The Food and Drug Administration (FDA) has approved Lampit (nifurtimox; Bayer) for the treatment of Chagas disease (American Trypanosomiasis) caused by Trypanosoma cruzi (T. cruzi) in pediatric patients <18 years of age weighing at least 2.5kg.

The accelerated approval of Lampit was based on the number of treated patients who became immunoglobulin G (IgG) antibody negative or who showed an at least 20% decrease in optical density on 2 different IgG antibody tests against antigens of T. cruzi.

Nifurtimox, a nitrofuran antiprotozoal drug, was approved based on data from a prospective, double-blind phase 3 trial conducted in Argentina, Bolivia and Columbia. Pediatric patients (n=330) with serologic evidence of T. cruzi infection and without Chagas disease-related cardiac or gastrointestinal symptoms were randomized 2:1 to a 60-day (n=219) or a 30-day (n=111) treatment regimen and were followed for up to 1 year.

Results showed the nifurtimox 60-day treatment regimen was found to be superior to the 30-day regimen (not an approved dosing regimen) based on serological response. Serological response was defined as a ≥20% decrease in optical density measured by lysate and recombinant ELISA in participants >8 months to <18 years or seroconversion to negative (defined as negative IgG concentration in all patients) at 1-year posttreatment follow-up.

According to Bayer, the study will continue with a second part to follow patients for an additional 3 years to confirm efficacy.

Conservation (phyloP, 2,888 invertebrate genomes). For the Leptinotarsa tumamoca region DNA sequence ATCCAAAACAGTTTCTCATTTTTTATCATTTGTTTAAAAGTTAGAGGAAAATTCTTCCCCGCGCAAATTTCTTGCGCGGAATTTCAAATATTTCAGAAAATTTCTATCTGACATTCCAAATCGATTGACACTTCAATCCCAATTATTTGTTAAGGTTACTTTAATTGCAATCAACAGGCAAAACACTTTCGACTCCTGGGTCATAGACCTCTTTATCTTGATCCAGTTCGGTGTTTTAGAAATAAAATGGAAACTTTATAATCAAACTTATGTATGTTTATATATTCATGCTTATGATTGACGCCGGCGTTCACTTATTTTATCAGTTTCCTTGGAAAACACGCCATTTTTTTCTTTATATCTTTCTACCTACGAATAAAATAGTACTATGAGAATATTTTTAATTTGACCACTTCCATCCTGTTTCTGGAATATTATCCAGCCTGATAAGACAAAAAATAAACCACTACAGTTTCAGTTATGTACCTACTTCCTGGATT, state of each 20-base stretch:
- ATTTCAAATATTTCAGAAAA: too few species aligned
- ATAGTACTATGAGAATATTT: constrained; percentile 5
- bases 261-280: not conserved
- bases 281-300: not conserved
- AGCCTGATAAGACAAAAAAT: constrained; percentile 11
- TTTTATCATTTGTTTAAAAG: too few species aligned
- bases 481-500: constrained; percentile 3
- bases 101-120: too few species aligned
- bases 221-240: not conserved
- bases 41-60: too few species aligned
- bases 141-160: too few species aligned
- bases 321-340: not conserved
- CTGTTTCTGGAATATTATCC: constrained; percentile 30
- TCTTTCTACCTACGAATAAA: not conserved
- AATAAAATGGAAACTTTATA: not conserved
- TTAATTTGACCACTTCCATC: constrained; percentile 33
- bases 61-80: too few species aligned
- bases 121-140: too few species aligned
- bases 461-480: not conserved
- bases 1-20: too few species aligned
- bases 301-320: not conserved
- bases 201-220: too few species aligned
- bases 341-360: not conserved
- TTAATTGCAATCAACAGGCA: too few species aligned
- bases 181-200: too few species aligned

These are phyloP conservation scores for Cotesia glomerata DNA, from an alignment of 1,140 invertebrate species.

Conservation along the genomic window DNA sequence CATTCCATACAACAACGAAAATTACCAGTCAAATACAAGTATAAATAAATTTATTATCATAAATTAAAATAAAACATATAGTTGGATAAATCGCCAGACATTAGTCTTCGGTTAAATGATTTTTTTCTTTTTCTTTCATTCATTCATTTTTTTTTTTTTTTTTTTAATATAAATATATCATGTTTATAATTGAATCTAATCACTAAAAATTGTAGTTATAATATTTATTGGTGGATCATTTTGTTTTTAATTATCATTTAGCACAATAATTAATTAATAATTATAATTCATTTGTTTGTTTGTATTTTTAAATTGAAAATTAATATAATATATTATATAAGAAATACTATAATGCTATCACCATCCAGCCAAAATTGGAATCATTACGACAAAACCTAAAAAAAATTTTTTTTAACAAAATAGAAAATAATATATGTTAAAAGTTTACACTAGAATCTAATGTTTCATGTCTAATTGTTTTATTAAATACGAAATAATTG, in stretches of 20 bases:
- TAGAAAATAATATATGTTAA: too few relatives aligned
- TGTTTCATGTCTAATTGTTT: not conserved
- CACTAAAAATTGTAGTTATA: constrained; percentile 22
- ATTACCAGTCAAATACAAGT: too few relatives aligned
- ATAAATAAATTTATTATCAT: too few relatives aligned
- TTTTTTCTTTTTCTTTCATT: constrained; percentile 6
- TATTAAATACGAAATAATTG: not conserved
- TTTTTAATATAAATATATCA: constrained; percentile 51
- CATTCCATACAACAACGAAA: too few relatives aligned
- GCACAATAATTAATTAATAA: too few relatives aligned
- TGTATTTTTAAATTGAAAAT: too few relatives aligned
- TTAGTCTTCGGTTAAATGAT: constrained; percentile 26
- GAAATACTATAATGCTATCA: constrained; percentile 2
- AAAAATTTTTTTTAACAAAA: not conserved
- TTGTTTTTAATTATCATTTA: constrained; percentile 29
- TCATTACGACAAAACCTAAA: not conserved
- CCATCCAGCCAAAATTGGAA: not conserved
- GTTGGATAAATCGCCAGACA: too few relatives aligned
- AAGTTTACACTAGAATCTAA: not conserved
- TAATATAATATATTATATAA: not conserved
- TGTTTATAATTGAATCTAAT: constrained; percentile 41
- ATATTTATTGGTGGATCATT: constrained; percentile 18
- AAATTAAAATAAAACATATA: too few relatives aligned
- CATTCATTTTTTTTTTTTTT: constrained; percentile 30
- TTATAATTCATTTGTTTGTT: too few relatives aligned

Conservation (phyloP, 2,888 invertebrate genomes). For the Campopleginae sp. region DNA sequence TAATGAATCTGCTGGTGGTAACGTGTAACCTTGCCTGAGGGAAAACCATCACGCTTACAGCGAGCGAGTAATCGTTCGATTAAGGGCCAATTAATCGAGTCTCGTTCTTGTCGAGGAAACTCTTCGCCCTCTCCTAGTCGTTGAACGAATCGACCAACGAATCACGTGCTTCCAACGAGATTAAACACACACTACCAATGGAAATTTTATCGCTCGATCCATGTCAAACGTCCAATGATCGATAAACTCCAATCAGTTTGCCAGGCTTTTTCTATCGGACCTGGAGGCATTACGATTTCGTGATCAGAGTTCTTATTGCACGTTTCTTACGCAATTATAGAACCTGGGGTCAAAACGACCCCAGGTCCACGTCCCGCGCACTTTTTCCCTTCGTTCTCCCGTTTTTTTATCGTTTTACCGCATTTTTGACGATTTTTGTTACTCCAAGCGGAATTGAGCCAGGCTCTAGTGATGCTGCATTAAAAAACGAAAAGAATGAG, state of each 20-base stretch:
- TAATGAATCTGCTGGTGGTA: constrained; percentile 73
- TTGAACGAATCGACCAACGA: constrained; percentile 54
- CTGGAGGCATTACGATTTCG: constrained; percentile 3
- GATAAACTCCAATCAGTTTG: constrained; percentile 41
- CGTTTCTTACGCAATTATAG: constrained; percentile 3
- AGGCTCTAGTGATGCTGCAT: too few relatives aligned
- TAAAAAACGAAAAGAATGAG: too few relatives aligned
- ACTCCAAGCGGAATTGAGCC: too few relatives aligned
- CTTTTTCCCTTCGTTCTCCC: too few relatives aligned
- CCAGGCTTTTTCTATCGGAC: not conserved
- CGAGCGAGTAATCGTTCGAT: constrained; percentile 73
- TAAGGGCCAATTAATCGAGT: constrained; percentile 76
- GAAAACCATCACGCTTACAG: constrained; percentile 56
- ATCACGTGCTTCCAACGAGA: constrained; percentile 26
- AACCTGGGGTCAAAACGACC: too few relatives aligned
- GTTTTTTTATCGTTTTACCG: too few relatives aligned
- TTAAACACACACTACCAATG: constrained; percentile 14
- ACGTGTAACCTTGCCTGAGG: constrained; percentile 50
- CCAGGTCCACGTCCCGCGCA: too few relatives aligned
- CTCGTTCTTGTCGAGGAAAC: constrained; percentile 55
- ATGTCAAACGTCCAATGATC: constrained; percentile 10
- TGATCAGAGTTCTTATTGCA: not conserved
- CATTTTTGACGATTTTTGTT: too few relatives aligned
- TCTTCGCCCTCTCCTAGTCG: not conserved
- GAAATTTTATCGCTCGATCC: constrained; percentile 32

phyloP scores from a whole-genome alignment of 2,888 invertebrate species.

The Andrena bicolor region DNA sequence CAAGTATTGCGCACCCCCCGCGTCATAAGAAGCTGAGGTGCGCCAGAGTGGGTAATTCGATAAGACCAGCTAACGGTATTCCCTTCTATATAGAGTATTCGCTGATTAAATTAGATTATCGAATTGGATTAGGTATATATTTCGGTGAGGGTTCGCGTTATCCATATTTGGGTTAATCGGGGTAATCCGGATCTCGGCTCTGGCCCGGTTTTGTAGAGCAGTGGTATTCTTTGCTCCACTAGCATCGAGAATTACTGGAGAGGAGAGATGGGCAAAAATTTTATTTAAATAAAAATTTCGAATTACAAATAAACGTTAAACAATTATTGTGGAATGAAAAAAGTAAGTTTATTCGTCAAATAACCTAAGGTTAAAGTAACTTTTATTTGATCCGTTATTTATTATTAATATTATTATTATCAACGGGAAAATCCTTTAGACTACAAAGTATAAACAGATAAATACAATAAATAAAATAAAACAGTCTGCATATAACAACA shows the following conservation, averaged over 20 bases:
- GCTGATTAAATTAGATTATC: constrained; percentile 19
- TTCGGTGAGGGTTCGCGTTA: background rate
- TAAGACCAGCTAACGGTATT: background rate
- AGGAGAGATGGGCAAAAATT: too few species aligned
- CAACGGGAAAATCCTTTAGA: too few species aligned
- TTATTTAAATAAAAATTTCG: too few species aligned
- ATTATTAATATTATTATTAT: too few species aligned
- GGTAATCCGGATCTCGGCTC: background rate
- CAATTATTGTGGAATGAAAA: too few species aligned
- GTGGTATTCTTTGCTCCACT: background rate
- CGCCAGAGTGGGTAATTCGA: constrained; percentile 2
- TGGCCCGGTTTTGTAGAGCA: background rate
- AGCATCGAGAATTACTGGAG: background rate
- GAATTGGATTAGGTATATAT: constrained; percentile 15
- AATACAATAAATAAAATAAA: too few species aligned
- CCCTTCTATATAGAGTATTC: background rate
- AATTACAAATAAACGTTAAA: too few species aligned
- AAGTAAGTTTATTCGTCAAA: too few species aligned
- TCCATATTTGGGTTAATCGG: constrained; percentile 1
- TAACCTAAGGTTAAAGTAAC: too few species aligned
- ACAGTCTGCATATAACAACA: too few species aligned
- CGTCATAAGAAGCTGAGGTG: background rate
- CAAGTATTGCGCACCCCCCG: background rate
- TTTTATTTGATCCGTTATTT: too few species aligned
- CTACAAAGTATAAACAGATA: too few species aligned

With regard to safety, the most frequently reported adverse reactions included vomiting, abdominal pain, headache, decreased appetite, nausea, pyrexia, and rash. Due to the potential for weight loss, body weight should be checked every 14 days as dosage may need to be adjusted.

Genotoxicity of nifurtimox has been demonstrated in humans. In a study evaluating cytogenetic effect, a 13-fold increase in chromosomal aberrations was observed in pediatric patients with Chagas disease. Prior to treatment, pregnancy testing is recommended as the treatment may cause fetal harm.

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Lampit will be supplied as 30mg and 120mg functionally scored tablets. If divided doses are necessary, the tablets should be split by hand and not with a splitting device. The tablets can also be made into a slurry as an alternative method of administration for patients who cannot swallow.

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  1. US Food and Drug Administration approves Lampit® (nifurtimox) for the treatment of Chagas Disease in children. Accessed August 10, 2020.
  2. Lampit (nifurtimox) tablets, for oral use prescribing information. Bayer HealthCare Pharmaceuticals Inc., 2020.